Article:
What went wrong with Intute, apart from the general shortage of funds after the credit crunch? We were proud of SOSIG, but it was apparent when I worked on merging it with other subject gateways, that they were at different levels of development and detail. The claimed advantage of Intute was that it enabled cross-searching, but it wasn’t so clear how much of an advantage that was. If you are a historian, do you need to be able to find resources relating to chemistry? And how much do you need a facility to export content, when most people are comfortable with cut and paste, and have their own way of storing information that they need to keep?

More generally, we don’t seem to hear much about subject gateways any more. A search on the term suggests that the main people who run ‘subject gateways’ now are professional organisations. They were labour-intensive – SOSIG had a distributed team of subject experts cataloguing resources, plus a team at ILRT keeping the whole thing going. And the whole process of resource discovery has changed. Better search engine algorithms have lessened the need for them, as relevant, popular resources rise to the top of the list of search results, so there is less need to go browsing through a catalogue.

But they haven’t gone away altogether. For a few years now I’ve been an editor of the Digital Classicist Wiki, which collects and catalogues ‘digital projects and tools of relevance to classicists’ (this last term is quite generously interpreted). The wiki works by voluntary labour from interested people, and is part of the Digital Classicist hub, which in turn is hosted by KCL’s Department of Digital Humanities. We meet for a sprint once a month, with a suggested list of resources to be added or edited, and contribute at other times. The interface is not flashy, and the tagging by category doesn’t catch everything (this is one of the areas I like to work on); the categories themselves are a folksonomy* of what people find useful, not a systematic hierarchical classification scheme. But it’s got over 500 entries in it now. Because of its focus on digital projects, it doesn’t attempt to link to every Classics-related website – for example, it doesn’t cover Classics departments or most journals – but it does include the sort of resources which were once found on Intute.

I don’t know whether similar sites exist for other subjects. But it would seem that in the case of Classics at least, we have reverted to the earlier model of subject gateway – created by volunteer experts and with basic functionality – as being more sustainable than the relatively short life of sites such as Intute.

(* I don’t use ‘folksonomy’ perjoratively – traditional classification schemes such as UDC or DDC would struggle with some of the categories which are useful for digital resources in classics. A topic for another post!)

The Premdictor

My sons and I decided that we wanted to run a Premier League prediction competition this year. We decided on a system where you got 2 points for putting a team in the right place in the table, and 1 point if your prediction differed by one place in either direction. The advantage of doing this with the Premier League is that, at least until the latter stages of the FA Cup, the teams play rounds of matches, at the end of which every team has played the same number of games. (We are all Reading fans and a postponed match has caused our team to have a spuriously low position in the table for several weeks, now remedied.)

A parent with coding skills can put something like this online in a short time. I have written a script that grabs the current table off a Web page and parses out the team names in their current order, together with the number of matches played. Sorting this out probably took most of my time. This order is then compared against four lots of predictions (my husband has joined in, with a random order of teams). The current table, number of matches (so one can see whether the current round is complete) and all the predictions are displayed as columns in a table. Teams in exactly the right place are in a box with a red background; those one place off are in a pink one. Below the table the current score for each predicted table is given, with a breakdown of which predictions have contributed to it.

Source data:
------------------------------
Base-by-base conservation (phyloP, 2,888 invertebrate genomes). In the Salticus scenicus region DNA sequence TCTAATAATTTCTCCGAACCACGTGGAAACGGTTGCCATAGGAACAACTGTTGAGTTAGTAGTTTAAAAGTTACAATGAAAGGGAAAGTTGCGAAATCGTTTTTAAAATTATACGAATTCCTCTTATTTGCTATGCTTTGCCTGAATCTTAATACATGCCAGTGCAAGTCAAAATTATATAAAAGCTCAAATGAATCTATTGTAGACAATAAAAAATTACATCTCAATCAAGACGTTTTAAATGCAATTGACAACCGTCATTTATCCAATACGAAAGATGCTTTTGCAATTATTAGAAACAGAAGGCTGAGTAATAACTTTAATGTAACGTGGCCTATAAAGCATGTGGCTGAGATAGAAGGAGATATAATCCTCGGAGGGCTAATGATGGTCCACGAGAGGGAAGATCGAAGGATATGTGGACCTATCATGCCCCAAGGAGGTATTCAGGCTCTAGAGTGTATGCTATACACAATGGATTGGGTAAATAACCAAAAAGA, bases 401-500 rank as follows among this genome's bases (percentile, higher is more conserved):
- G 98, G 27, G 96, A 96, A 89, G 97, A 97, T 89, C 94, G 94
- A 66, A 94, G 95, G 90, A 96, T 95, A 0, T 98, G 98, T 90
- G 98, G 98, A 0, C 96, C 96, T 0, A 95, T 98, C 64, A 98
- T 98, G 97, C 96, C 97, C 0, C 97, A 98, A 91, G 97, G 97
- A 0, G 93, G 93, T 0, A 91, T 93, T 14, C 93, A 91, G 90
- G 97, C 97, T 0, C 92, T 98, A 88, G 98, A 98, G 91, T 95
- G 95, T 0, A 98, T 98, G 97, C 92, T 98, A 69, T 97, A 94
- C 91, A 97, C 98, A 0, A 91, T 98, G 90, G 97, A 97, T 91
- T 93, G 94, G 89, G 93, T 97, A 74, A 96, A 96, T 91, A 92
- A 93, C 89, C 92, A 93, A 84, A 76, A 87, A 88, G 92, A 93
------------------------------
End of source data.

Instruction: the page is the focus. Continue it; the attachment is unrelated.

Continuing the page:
After each round of matches I note the scores and winner of that round in a spreadsheet. I could have automated that process too, but I decided not to put in all the extra effort. Perhaps at a later stage. A pattern is beginning to emerge. The random predictions tend to score about 3. The non-random ones have gradually improved as teams have gravitated to their natural place in the league, except that the most accurate prediction of all so far was mine after the first round of matches: 13. And predictions can fluctuate a lot between rounds. After round 14 I was the winner with an accuracy of 8; but one round later I scored only 4.

The non-random predictions have some agreement among themselves. We all thought Everton would be 7th; this seemed most unlikely for a while, but they’ve now risen to 10th. We all put West Ham two places below them, which is way off at the moment. And Leicester in 11th which is rather better as things stand.

Online forums: blessing or curse?

A recent* thread on an online forum leads me to think about the dangers of such forums – or are they blessings in disguise? A communication from a Cathedral to a visiting choir implied a significant change in what such choirs would be permitted to do. An online discussion of the implications of its content caused consternation at that Cathedral. It turned out that this communication had left out a couple of relevant points, and the original poster ended the discussion by posting a correction.

I understand how organisations must fear social media and forums with their power to spread information, possibly altering it in the process. But there are benefits for them. Firstly, an awareness that the content of communications may quickly become public may cause greater care in the wording of those communications and on how they are delivered; in my experience Cathedrals can be quite casual about this. It may mean fewer messages coming from ‘on high’ with the originator of a decision getting someone else to deliver the actual message, with the attendant risk of distortion, misunderstanding and lack of transparency. Better communications all round can only be a help.

Secondly, the internet is making the sort of discussions members of visiting choirs have always had among themselves (there is a large overlap in membership) more visible. In other words, it is now possible to eavesdrop on these discussions, scotch false rumours, correct inaccuracies, and even reflect on the actions which sparked off those discussions. These points seem relevant to a wider world outside the rather restricted one of Cathedral visiting choirs.

* I have backdated this thread so as not to reveal any identities, which is not the point of this post.